A different kind of ride share: Okanagan octogenarian creates an opportunity for all to get on the rail trail - InfoNews

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A different kind of ride share: Okanagan octogenarian creates an opportunity for all to get on the rail trail

Steve Skultety is offering free rides down the Okanagan Rail Trail for those in wheelchairs.
June 27, 2019 - 7:00 AM

VERNON - When Steve Skultety first headed out onto the Okanagan Rail Trail on his three-wheeled electric scooter, he noticed something about the cyclists and walkers on the trail.

"I noticed the people [using] the trail were all middle-aged people," Skultety said. "(There was) no old people."

The 81-year-old realized most elderly people, if they were using the trail at all, could probably only walk one or two kilometres and were missing out on the scenic beauty of the trail along the lake.

"So I said, well there's got to be a way, somehow?"

Skultety had a small trailer that he could tow with his three-wheeled electric scooter and decided to fasten a chair onto it for a passenger to sit in which would allow him to give people rides. He launched his free service in April and has taken around a dozen people out for trips along the trail.

But that wasn't where his project ended.

"Now you've taken care of the old people, I thought what about the people in a wheelchair?" Skultety said. "Twenty years ago I had a stroke and I was in a wheelchair. I know the obstacles people face in wheelchairs. At that point, I promised myself whether I am in the position to help people in wheelchairs I will."

Realizing his current trailer couldn't accommodate a wheelchair he designed a new one that would be wheelchair accessible.

Skultety headed to Eagle Industries fabrication shop who helped him tweak his design and built him a trailer. Skultety won't talk money but indicates the shop did the job for a tiny fraction of what it should have cost. A host of other businesses also cut him deals on the materials used to build the trailer.

The new trailer is now fully wheelchair accessible and will accommodate a wide variety of different sized wheelchairs. Skultety added two-wheels to each side, so if one does get a flat, he won't be left high and dry along the trail.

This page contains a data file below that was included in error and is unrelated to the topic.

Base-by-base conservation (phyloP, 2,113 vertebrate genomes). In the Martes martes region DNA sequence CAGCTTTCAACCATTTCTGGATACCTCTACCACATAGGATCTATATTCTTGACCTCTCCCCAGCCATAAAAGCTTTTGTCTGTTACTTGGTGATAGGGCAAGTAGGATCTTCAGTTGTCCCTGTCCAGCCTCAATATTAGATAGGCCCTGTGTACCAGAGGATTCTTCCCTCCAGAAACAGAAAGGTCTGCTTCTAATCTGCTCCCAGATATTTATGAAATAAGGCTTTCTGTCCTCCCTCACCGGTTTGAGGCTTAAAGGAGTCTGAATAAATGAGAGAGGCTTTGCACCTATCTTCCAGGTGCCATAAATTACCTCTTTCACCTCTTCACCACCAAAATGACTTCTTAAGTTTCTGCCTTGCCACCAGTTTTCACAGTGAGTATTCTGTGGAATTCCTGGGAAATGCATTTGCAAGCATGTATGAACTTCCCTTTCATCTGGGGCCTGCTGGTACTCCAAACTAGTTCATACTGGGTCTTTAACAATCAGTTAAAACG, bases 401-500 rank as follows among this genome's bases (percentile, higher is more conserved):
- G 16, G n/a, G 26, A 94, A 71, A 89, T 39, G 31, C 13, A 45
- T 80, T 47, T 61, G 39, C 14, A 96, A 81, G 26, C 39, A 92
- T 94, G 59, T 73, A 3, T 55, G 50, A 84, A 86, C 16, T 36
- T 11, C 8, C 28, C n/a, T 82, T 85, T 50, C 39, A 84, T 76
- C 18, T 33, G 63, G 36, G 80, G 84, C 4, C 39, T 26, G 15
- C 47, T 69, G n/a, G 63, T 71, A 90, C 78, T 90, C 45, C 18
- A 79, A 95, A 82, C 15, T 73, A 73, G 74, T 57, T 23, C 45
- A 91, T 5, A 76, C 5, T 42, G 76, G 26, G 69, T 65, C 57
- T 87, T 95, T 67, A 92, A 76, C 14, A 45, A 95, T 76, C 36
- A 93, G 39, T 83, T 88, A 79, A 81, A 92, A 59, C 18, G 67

So far he's taken about half-a-dozen people for rides the oldest being 97-years-old. He takes people from Coldstream to Kekuli Bay, which at cycling speed is a roughly hour-and-a-half round trip.

"It's unbelievable the happiness they display when it's all over, the feedback you get is really elevating, you feel satisfaction," he said.

"Sometimes it's hard to find things that don't cost too much money... it's something that does not cost a million dollars, it just takes effort and it can produce happiness in others," Skultety said. "I probably get more out of it than they do."

While guests often try to pay Skultety for the service, the most he says he'll accept is a chocolate bar.

Skultety says he'd happily pick up guests from their homes if he could ride on bicycle paths for the whole journey, and while the trail is connected from Polson Park, he says the speed bumps in the park aren't wheelchair friendly.  The speed bumps are an issue he's written to the City about.

For now, Skultety says he'll continue to keep meeting people at Kickwillie Loop Road and taking them on trips down the rail trail, whether in his first trailer or his latest wheelchair friendly trailer.

To organize a trip email Steve Skultety at: skultetys.81@gmail.com

Skultety in action on the rail trail.
Skultety in action on the rail trail.

The back of the trailer folds down, allowing wheelchairs to access the trailer.
The back of the trailer folds down, allowing wheelchairs to access the trailer.

To contact a reporter for this story, email Ben Bulmer or call (250) 309-5230 or email the editor. You can also submit photos, videos or news tips to the newsroom and be entered to win a monthly prize draw.

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